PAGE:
Washington (CNN) The Supreme Court on Monday ruled on two highly anticipated gerrymandering cases in Texas and North Carolina, in orders that mean most of the controversial maps in both states will likely be used this fall's midterm elections.
The court upheld three of four district maps in Texas that critics argued intentionally discriminated against minority voters, but struck down one.
In North Carolina, it wiped away a lower court opinion that had invalidated congressional maps there as an unconstitutional partisan gerrymander.
The decision on Monday marked yet another step by the Supreme Court on gerrymandering cases. Last week, the court punted on alleged gerrymandering in Wisconsin and Maryland, allowing the maps to stand for now.
"The common thread in the court's gerrymandering decisions this term has been to generally make it harder for plaintiffs to bring these claims," said CNN legal analyst and University of Texas Law School professor Steve Vladeck, "and to generally allow states more flexibility and deference in drawing congressional and state district lines."
The Texas case divided the justices by 5-4, splitting them along conservative-liberal lines. The court appeared closely divided on the case in April and split 5-4 last fall when it opted to freeze a lower court opinion invalidating two congressional districts and state house districts in four counties.
Texas had argued it had been treated unfairly when the lower court struck down maps the court had actually ordered into effect during an earlier stage of the litigation. Challengers, including voting rights groups, had said the state adopted the interim maps only to dodge further litigation.
In his majority opinion, Justice Samuel Alito said all but one of the disputed districts reviewed were lawful. "There is nothing to suggest that the Legislature proceeded in bad faith, " Alito wrote.
In a blistering dissent, Justice Sonia Sotomayor, joined by the liberals on the bench, said the court went "out of its way to permit the State of Texas to use maps that the three-judge District Court unanimously found were adopted for the purpose of preserving the racial discrimination that tainted its previous maps."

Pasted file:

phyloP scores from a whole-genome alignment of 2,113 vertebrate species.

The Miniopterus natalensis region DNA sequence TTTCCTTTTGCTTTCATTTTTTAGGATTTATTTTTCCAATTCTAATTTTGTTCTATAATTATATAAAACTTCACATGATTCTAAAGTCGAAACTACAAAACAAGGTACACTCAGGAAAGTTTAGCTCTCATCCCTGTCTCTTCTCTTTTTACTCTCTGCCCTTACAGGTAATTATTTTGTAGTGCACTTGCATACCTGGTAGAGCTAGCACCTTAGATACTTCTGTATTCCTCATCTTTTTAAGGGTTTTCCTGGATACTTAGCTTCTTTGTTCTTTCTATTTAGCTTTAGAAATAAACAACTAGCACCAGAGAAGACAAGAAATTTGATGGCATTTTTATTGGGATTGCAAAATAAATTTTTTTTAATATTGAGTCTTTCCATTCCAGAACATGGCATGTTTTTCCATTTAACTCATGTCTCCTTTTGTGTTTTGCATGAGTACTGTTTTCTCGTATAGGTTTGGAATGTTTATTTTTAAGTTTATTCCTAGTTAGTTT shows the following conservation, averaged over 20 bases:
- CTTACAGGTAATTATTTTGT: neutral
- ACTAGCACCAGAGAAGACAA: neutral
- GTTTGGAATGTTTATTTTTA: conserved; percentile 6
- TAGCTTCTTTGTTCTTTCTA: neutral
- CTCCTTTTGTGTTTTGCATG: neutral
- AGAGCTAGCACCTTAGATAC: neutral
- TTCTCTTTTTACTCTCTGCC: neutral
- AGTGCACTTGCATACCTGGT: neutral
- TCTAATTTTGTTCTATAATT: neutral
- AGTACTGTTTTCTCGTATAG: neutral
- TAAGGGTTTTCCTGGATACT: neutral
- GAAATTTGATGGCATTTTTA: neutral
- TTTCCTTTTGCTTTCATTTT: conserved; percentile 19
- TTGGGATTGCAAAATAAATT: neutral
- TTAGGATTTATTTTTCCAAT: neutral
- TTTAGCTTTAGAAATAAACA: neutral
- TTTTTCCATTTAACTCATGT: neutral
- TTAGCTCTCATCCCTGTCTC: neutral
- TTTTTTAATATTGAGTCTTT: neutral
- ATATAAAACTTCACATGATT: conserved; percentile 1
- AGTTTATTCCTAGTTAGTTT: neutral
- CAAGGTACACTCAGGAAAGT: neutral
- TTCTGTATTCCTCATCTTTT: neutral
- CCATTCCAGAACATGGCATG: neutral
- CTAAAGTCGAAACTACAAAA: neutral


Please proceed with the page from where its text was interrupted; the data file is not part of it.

In an unsigned order Monday, the court wiped away a lower court opinion that had invalidated congressional maps in North Carolina as an unconstitutional partisan gerrymander and instructed the lower court to revisit the case in light of the Supreme Court's recent opinion concerning maps in Wisconsin.
In that case, Gill v. Whitford, a 9-0 court held that challengers did not have the legal right to bring the suit because they had failed to prove "concrete and particularized" injury that would demonstrate that the right to vote had been burdened.
Now the lower court will have to see how the Wisconsin ruling should impact North Carolina.
Even before ruling, the Supreme Court had suggested it was skeptical of the North Carolina ruling. The court voted 7-2 in January to put it on hold until it could act. That meant the maps would likely be used for the next election.
Challengers to the North Carolina had hoped the court would take up their case and hear it next term.
"Justice delayed is justice denied," said Common Cause executive director Bob Phillips, "however, we are confident that we have standing to be able to make our way back to the Supreme Court so that the Justices may draw a clear line against partisan political gerrymanders that leave too many Americans without fair representation."
North Carolina officials did not dispute that they sought to favor supporters of Republican candidates. The state legislator responsible for drawing the maps said he did so because "electing Republicans is better than electing Democrats."